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March 28th, 2014
01:22 PM ET

Does God have a prayer in Hollywood?

By Daniel Burke, CNN Belief Blog Co-Editor

Los Angeles (CNN) – Forgive Darren Aronofsky if he’s begun to identify with the title character of his new film, “Noah.”

Like the infamous ark-maker, the 45-year-old director has weathered a Bible-sized storm – and it’s not over yet.

Aronofsky’s epic, which stars Russell Crowe and boasts a $130 million budget (with marketing costs to match), rode a swelling wave of controversy into American theaters on Friday.

Despite fierce criticism from some conservative Christians, "Noah" was the top box-office draw last weekend, raking in $44 million in the United States.

Part Middle-Earth fantasy flick, part family melodrama, the film is an ambitious leap for Aronofsky, director of the art-house hits “Black Swan” and “The Wrestler.”

Both of those films were showered with praise and awards. “Noah,” on the other hand, has sailed into a stiff headwind.

Glenn Beck and megachurch pastor Rick Warren blasted the film. The National Religious Broadcasters insisted “Noah” include a disclaimer acknowledging the filmmakers took “artistic license” with the Bible story. Several Muslim countries have banned the movie, citing Islam’s injunctions against depicting prophets.

Even Paramount, the studio releasing “Noah,” has agitated Aronofsky, testing at least five different versions of his film with focus groups.

“I can understand some of the suspicion because it’s been 50 years since an Old Testament biblical epic has come to the big screen,” Aronofsky said recently. “And in that time a lot of films have come out of Hollywood that have rubbed people the wrong way."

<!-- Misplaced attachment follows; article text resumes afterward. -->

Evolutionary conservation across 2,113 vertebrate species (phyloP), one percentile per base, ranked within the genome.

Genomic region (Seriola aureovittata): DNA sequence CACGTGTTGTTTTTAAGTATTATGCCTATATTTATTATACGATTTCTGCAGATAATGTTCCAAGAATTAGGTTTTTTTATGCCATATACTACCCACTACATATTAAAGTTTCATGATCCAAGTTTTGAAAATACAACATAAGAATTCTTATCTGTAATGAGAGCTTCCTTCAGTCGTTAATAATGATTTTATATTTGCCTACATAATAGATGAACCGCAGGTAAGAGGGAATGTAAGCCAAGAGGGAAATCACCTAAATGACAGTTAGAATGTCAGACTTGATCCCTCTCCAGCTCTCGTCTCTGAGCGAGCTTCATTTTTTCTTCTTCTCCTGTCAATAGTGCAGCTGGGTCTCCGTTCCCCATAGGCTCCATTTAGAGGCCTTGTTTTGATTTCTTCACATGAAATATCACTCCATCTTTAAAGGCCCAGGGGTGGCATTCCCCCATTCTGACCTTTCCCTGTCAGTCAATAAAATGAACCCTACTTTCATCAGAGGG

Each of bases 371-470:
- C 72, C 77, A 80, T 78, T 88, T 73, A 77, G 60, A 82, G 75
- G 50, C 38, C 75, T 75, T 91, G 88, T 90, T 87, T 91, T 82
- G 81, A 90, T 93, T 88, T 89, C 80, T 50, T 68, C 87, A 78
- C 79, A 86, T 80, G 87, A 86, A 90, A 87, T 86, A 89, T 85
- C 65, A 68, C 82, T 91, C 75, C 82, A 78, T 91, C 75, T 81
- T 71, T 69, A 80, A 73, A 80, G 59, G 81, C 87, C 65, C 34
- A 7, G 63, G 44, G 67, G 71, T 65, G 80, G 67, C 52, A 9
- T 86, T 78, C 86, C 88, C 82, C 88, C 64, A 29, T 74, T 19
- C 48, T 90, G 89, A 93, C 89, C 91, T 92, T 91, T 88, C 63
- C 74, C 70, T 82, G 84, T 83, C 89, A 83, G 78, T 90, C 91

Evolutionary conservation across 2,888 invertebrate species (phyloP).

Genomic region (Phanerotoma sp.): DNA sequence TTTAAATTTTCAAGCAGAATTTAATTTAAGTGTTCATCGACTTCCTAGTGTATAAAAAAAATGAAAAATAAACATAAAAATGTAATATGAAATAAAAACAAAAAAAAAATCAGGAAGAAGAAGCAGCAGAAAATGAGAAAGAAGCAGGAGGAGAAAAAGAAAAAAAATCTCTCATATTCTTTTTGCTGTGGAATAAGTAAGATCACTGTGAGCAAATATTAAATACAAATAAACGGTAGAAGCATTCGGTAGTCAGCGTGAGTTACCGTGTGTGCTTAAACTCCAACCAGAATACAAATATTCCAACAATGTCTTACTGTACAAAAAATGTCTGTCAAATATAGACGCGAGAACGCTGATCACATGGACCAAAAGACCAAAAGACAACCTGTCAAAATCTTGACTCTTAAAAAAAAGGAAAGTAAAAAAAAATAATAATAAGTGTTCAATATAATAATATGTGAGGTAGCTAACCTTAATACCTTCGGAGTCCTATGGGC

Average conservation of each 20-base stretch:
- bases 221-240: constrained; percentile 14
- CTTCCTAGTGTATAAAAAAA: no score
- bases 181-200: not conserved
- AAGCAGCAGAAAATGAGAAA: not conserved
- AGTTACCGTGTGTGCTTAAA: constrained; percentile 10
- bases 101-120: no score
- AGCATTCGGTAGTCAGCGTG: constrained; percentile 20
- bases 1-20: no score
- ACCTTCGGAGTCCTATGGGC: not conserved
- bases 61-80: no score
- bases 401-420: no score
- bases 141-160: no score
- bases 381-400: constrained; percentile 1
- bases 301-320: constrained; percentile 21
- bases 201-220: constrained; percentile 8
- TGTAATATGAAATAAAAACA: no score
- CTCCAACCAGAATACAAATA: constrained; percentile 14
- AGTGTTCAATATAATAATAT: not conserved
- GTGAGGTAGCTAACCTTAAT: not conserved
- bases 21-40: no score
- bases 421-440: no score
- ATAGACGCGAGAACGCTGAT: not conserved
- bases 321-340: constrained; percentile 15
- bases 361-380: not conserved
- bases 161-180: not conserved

Box office report: 'Noah' wreaks Old Testament havoc on its competitors

2014 is supposed to be the year Tinsel Town reversed that trend and finally got religion.

A decade after “The Passion of the Christ” surprised Hollywood, rankled liberals and raked in $600 million worldwide, big studios are backing a flotilla of faith-based films.

In addition to “Noah,” there’s “Son of God” from 20th Century Fox, which came out in March and is culled from the History Channel’s megahit miniseries, "The Bible."

In April, Sony Pictures will release “Heaven is For Real,” based on the bestselling book and produced by Bishop T.D. Jakes, a Texas megachurch pastor and multimedia entrepreneur.

The movie “Exodus,” directed by Ridley Scott and starring Christian Bale as Moses, is scheduled for December. So, too, is “Mary, Mother of Christ,” which is billed as a prequel to Mel Gibson’s “Passion.”

More biblical epics may be on the horizon. Steven Spielberg is reportedly in talks to direct another movie about Moses, and Warner Brothers recently bought a script about Pontius Pilate.

The box office hasn’t seen this many faith-based films since Charlton Heston delivered the “The Ten Commandments” in Technicolor. And that’s not even counting “God is Not Dead,” the indie sleeper that took in $8.5 million last weekend.

So what’s behind Hollywood’s religious revival?

“The biggest factor is the dynamic growth of the box office in international markets,” said Paramount vice chairman Rob Moore, one of the forces behind “Noah.”

MORE ON CNN: A flood of reviews for 'Noah'

Moore pointed to the $14 million his film has made in Mexico and South Korea, two of the more than 20 countries where “Noah” will run this year.